As Parliament slips in to another break for the Conference season, the Prime Minister is jetting off to Italy. But it won’t be Tuscan villas or the Uffizi Gallery for Theresa May. Her visit to Florence this week is strictly business. Her mission: to deliver what is being described as an ‘important intervention’ in the Brexit negotiations.
With Brexit negotiations stalling, speculation is mounting on what the Prime Minister will say to get them back on track. Of course, the only things we know for sure about the speech is what an assiduous photographer managed to snap as Olly Robbins strolled out of Downing Street last week with a draft of the speech under his arm. Aside from the ‘Good afternoon’ opening and the roughly 45 minute runtime, what can we expect from Mrs. May on Friday?
What’s this speech all about?
The negotiations between Brexit Secretary David Davis and chief EU negotiator Michel Barnier have seemingly reached intractable deadlock. Post-negotiation press conferences have been characterised by Davis and Barnier hurling jagged remarks back and forth as each side vents frustration with the other’s unwillingness to move on key issues like citizens’ rights, the Irish border, and the financial settlement. It means that very little progress has been made by the two negotiators. If things go on like this, the two sides won’t get round to talking about the all important future trading relationship between the UK and the EU, and crashing out of the EU without a trading arrangement is a scenario that May is desperate to avoid. Her intervention will be designed to break the deadlock, and open the door for progress to be made when the negotiations get back underway just a few days later.
The location that the Prime Minister’s office has chosen for her is deliberate and might give some hints as to the content of the speech. Florence was, of course, the cradle of the Renaissance and the centre of European trade and commerce. May will be hoping that the parallels are not lost on her European audience
What will she say?
For months, May’s Cabinet has privately debated the merits of a transitional deal. The Chancellor Philip Hammond, reflecting the views of a large swathe of British business, has been the leading proponent of this arrangement which would see a status quo period of two or three years of continued access to the Single Market and Customs Union. It appears likely that confirmation of this as Government policy will be the substantive takeaway from May’s speech.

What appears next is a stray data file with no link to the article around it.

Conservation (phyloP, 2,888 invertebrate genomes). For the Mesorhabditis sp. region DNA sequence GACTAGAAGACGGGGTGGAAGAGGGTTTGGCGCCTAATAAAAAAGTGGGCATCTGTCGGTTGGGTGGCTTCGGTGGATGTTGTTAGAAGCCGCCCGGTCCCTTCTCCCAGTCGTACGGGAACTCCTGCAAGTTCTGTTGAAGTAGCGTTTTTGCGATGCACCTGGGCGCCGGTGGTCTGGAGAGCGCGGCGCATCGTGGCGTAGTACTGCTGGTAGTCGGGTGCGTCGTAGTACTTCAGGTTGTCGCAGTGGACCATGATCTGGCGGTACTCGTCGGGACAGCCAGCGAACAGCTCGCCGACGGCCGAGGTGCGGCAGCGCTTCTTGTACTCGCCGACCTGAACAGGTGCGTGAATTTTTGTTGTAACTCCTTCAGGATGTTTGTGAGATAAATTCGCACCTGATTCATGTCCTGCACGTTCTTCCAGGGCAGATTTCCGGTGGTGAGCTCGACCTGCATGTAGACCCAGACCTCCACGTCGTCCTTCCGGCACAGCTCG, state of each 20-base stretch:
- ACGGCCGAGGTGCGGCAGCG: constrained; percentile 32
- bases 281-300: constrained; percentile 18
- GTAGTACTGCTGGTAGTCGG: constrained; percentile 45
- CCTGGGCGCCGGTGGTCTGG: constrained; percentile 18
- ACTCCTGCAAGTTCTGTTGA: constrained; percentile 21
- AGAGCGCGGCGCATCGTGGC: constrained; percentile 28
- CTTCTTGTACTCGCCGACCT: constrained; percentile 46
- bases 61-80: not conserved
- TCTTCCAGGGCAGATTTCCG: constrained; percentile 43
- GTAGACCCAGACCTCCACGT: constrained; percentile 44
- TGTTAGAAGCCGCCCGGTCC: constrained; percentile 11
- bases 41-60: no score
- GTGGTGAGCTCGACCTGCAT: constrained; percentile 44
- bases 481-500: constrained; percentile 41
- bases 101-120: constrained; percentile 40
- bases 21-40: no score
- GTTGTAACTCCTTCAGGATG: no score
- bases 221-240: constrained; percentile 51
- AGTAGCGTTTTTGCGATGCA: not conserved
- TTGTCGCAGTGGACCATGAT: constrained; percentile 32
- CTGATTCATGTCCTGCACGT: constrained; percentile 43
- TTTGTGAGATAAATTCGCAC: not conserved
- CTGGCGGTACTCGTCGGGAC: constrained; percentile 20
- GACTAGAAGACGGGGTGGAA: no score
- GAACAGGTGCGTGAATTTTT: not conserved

Of course, the golden rule of delivering a speech is to know your audience, and European leaders have been calling for May to use her speech to make the UK Government’s position on the financial settlement crystal clear.
And whilst a transitional deal may well be in the best interests of both the UK and the EU, it’s unlikely that such an arrangement will come free for the UK, so May will be under some pressure to address the question of continuing payments to the EU in a way that is satisfactory for the European side.
That will be a sensitive task for the British Prime Minister, who cannot afford to alienate hard Brexiters in her own Party. The Foreign Secretary Boris Johnson upped the stakes on this point only this weekend, outlining his opposition to continued large payments to the EU in a 4,000 word piece in The Telegraph.
What impact will the speech have on the Brexit negotiations?
May will be hoping that a gentler tone on the key issues of the negotiations will unlock the deadlock and pave the way for quick progression to talks with the EU on the future trading relationship. To do that, she will need to offer pragmatic solutions – not just warm words – to the European leaders. Her unenviable task is to do so without her Party calling betrayal over their red-lines.
The old quote goes that you can’t please all of the people all of the time, but it would seem that is exactly what May has to do on Friday in Florence if she is to get the Brexit deal she wants, and to protect her own fragile premiership.
Measurement and evaluation